Strata + Hadoop World 2016: Hadoop and Spark in spotlight
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Hortonworks Inc. is changing the way it updates its Hadoop distribution, creating separate release streams for...
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Hadoop's core components and related open source technologies surrounding the distributed processing framework.
Starting with a 2.4 version of the Hortonworks Data Platform (HDP) distribution, which became available yesterday, the company said it's trying to better balance somewhat conflicting user requests for stability and innovation by releasing software updates at two different tempos.
That means a more moderate, yearly update plan for the Hadoop Distributed File System (HDFS) and other core Hadoop elements, while new releases of "extended services," such as Hive, HBase, Ambari and the fast-rising Spark data processing engine, will be issued more frequently.
At a press conference held in San Francisco and streamed live via the Web, Hortonworks also discussed updates to its real-time data streaming platform, Hortonworks DataFlow (HDF), as well as new joint development work with Hewlett Packard Enterprise (HPE) to improve Spark's performance in analytics applications that can take advantage of large amounts of shared memory.
In a follow-up interview, Tim Hall, vice president of product management at Hortonworks, based in Santa Clara, Calif., said the company had heard about the need for a more balanced product-release strategy from customers, as well as resellers and other business partners that work with HDP.
Revised software update 'cadence'
Until now, Hortonworks typically updated the release of Apache Hadoop used in HDP whenever it came out with a new version. But there were two HDP revisions last year, and Hall said some users weren't thrilled about having to upgrade the foundations of their Hadoop clusters that often. "They've got to have that stability," he noted.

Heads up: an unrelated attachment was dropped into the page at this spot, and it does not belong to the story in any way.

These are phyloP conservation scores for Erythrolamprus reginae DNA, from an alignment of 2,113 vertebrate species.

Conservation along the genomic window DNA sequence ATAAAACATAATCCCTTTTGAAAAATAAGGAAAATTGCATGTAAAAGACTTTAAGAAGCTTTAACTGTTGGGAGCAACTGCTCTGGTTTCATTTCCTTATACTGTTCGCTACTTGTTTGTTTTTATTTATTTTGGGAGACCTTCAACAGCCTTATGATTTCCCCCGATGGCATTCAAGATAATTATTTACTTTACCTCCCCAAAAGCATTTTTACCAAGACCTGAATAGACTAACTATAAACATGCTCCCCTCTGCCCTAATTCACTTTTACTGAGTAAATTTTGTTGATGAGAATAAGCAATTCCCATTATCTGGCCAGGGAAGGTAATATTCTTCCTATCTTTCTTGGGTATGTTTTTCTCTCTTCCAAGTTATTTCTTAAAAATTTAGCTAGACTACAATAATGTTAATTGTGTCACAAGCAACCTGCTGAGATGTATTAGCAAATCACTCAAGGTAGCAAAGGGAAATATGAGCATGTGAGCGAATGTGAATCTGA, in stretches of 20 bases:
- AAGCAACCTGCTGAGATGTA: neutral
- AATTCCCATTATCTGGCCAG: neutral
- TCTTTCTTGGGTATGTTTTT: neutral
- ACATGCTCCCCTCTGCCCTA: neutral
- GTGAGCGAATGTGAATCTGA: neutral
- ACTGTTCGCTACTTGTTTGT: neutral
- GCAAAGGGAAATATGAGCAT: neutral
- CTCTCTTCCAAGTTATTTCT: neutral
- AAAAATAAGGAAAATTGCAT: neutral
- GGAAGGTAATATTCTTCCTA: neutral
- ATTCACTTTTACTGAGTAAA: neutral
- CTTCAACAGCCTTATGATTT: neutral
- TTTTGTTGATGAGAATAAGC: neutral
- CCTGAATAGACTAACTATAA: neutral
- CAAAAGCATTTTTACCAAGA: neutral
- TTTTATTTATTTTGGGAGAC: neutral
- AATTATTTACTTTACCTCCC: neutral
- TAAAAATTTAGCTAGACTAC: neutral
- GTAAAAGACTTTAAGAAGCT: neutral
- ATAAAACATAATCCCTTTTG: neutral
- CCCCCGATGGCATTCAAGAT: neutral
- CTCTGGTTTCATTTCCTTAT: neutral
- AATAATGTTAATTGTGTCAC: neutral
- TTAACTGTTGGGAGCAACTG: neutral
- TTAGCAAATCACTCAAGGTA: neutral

Under the new approach, Hall said, Hortonworks will stick with a single version of the core Hadoop software through each major release cycle of HDP. For example, HDP 2.4 is based on Apache Hadoop 2.7.1, unchanged from the preceding release, and the same will apply to future 2.x point releases of the Hadoop distribution. The company won't switch to another version of Hadoop for HDFS and components such as the YARN resource manager and MapReduce batch-processing environment until it comes out with HDP 3.x, according to Hall.
Another approach will be taken with faster-evolving open source frameworks and tools that work with Hadoop. Hortonworks said new versions of Spark and other technologies will be grouped together, and "released continually throughout the year." The latest HDP release includes Spark 1.6, plus updates of Ambari, which provides Hadoop cluster management capabilities, and Hortonworks' own SmartSense preventive maintenance software.
Hall, who also wrote a blog post about the new approach, clarified in the interview that the company is still looking at a relatively small number of releases on the second track. "I can't imagine we'll do that more than four times a year," he said in the interview. "That would be a lot."